Either way, my expectations heading into this season were as follows:
    – To see City consistently playing “Pep football” by season’s end
    – To see them qualify for the Champions League, and be in the PL title mix
    – To see them win a domestic cup
    – To see them reach the last 8 of the UCL

    Assuming they take care of Watford this weekend and qualify, I’ll be comfortable viewing this season as basically satisfactory, if pretty unlucky. I think it hurt a lot that Kompany missed so much time, and that Gundogan played so few games (City really looked like a different team with Ilkay). And, of course, what might have happened in the 2nd half had Gab Jesus not broken his foot? More generally, I feel like City were punished for their weaker efforts, unlike teams like Juve and Bayern (who took 3 points from a lot of poorly played games this season), and they weren’t always able to get 3 points in matches where they played their opponents off the pitch. And I’m not sure this was a systemic problem with the players or the tactics; to at least some extent, it was just bad luck.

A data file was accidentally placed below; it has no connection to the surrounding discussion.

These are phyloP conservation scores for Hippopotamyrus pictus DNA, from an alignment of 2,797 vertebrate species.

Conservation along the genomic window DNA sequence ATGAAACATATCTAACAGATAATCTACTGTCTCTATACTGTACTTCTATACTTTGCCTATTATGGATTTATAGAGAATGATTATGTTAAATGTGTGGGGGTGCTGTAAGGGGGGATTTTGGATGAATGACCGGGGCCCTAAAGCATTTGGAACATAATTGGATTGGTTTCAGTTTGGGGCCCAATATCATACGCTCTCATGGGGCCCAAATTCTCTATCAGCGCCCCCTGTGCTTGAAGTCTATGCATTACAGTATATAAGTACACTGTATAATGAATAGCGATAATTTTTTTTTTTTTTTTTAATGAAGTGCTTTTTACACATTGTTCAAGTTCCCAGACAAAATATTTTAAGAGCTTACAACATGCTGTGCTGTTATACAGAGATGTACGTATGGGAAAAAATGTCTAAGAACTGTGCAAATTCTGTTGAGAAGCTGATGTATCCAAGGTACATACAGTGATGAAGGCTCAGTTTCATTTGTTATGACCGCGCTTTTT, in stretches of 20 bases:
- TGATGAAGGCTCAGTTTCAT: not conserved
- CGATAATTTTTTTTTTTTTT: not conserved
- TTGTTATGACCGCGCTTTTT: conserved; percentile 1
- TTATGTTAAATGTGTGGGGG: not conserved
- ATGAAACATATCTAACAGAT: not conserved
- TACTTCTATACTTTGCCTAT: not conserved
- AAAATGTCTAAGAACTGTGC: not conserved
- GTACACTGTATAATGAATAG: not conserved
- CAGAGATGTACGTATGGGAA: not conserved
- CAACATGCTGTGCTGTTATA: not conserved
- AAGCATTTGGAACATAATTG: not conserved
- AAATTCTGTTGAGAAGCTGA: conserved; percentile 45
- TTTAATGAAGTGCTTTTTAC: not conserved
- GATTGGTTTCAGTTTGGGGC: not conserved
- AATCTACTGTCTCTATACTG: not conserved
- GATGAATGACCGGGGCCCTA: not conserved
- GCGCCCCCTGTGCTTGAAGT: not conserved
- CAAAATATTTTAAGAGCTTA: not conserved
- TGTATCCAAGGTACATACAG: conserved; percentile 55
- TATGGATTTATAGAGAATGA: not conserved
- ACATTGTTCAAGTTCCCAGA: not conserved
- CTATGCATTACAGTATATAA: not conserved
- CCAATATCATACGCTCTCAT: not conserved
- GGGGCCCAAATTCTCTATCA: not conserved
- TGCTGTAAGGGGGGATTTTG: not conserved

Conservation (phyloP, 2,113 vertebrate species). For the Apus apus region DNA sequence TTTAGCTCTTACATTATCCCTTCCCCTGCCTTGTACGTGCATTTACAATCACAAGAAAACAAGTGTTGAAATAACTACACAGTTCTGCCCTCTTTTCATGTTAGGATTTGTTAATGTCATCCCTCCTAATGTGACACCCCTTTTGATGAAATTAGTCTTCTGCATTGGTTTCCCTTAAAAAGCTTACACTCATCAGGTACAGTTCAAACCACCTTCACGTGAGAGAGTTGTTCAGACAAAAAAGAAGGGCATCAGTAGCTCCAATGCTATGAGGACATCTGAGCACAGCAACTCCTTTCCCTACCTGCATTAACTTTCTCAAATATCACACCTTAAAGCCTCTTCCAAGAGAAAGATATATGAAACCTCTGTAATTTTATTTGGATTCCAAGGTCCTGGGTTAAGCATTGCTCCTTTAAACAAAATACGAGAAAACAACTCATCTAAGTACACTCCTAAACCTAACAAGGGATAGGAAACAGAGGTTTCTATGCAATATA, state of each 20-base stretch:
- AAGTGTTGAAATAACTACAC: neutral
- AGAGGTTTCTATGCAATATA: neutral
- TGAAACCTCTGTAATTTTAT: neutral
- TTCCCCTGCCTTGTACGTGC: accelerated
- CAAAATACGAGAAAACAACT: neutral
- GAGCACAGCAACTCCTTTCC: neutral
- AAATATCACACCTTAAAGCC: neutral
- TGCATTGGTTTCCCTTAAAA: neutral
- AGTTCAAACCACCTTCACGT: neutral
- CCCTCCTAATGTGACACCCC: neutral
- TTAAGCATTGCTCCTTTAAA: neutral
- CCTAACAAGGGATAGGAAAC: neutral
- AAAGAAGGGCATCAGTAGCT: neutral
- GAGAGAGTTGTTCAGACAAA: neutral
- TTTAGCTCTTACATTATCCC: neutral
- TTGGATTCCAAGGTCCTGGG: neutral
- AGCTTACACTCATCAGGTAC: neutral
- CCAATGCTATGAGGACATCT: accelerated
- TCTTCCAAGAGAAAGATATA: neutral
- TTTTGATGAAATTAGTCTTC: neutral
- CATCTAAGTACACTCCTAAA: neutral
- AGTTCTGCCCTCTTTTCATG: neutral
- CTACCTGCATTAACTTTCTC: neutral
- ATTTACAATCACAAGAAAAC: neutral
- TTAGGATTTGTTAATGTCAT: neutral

2. Good summary.

    I have criticised Guardiola this season. Too muck tinkering especially in the back 5 or 6 has led to lack of understanding.

    Poor selections at times and poor tactics (such as at Leicester) have really cost us.

    Guardiola must have known for 12 months prior that he was going to City. It is widely touted that he was playing a part in the recruitment. He had time to prepare. In fact the first 3 months went perfectly. The problem came when we got worked out and we failed to evolve.

    I do not want Guardiola to leave. He is clearly a unique figure with immense potential as a young manager but he simply must learn to adapt.